The Soviet war-fighting philosophy, from whatever origins it may been evolved, was in the circumstances of the 1980s exactly right.  It enjoined the initiation of total and violent offensive action, swiftly followed through to the early attainment of a valuable objective.  The position of military advantage thus secured would then be exploited by political means.  Speed was everything. The corollary was that failure to secure the objective in good time must result in a thorough-going reappraisal, in which to continue to press towards the same end might very well be the least sensible course.
    —     General Sir John Hackett (et al)
From the “future-history” novel:  “The Third World War: August 1985
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History is not an exact science.  And ‘the historian of the future’ is as much artist as scientist or academic.  But the futurologist cannot be taken lightly.  He bases his conclusions on perceived trends, and his predictions themselves may possibly have some effect on the future:  in helping either to prevent his predictions coming true or to realize them.
    —     General Sir John Hackett (et al)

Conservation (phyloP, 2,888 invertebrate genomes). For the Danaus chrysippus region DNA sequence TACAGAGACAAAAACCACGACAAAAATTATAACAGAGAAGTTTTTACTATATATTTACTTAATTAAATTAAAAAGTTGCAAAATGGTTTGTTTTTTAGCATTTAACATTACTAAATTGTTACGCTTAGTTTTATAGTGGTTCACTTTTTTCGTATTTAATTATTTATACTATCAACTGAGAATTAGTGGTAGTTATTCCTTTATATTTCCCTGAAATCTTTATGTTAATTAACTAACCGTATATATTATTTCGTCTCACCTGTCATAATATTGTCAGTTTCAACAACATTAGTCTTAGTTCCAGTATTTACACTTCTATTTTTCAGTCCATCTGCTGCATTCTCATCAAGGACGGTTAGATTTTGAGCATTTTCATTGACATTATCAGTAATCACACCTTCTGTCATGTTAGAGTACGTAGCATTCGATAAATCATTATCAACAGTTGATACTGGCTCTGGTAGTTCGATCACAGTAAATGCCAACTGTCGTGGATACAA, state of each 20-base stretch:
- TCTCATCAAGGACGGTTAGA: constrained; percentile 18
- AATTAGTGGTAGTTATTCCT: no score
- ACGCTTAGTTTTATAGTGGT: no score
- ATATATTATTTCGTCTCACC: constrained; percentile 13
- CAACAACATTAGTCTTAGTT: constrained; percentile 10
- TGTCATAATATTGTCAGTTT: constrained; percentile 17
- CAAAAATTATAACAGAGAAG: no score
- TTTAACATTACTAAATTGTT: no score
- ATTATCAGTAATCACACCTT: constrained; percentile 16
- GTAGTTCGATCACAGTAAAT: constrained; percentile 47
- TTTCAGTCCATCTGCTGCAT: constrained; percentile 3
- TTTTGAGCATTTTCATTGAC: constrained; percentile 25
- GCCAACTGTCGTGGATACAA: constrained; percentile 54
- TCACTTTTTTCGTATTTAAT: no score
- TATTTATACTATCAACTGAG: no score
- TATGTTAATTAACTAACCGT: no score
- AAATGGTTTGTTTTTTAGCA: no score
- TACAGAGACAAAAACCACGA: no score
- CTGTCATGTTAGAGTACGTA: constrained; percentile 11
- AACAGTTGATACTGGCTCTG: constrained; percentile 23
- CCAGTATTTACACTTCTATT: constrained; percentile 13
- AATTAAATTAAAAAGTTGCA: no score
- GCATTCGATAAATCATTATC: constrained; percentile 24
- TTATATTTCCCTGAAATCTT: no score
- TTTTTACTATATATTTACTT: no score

From:  “The Third World War: August 1985
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[Another LONG post…  You’ve been warned!  (LoL)    —    KMAB]
The Third World War:  August 1985  (1978©)   —   book review
This review is for the fictional portrayal (as a “future history”) of a “realistic” invasion of NATO allied European countries by the Warsaw Pact in August of 1985.  The book was “written” primarily (et al) by (Ret.) British General John W. Hackett in consultation with a number of experts gathered to discuss how such an invasion might occur, what might lead up to it and what might be the end-of-war results.  The “advisors” were listed as:  John Barraclough (Air Chief Marshal), Kenneth Hunt (Brigadier), Ian McGeoch (Vice-Admiral), Norman Macrae (a deputy editor at “The Economist“), John Strawson (Major-General), and, Bernard Burrows (British Diplomatic Service).
The book was a best-seller in England back in 1978.  It was published in the U.S. in early 1979 as a hardback and then released as a paperback in 1980.  I initially read the paperback version.  I believe it was shortly after I was released from the Active Reserves, but my memory isn’t that precise anymore.  In any case, this review is of a re-reading of the book after my reading of “2034: A Novel of the Next World War” earlier this year.  (review here:  A Novel War).  The author of that book, (ret) Admiral James Stavridis, cited this book as a primary inspiration for his work.  This prompted my re-interest in the original…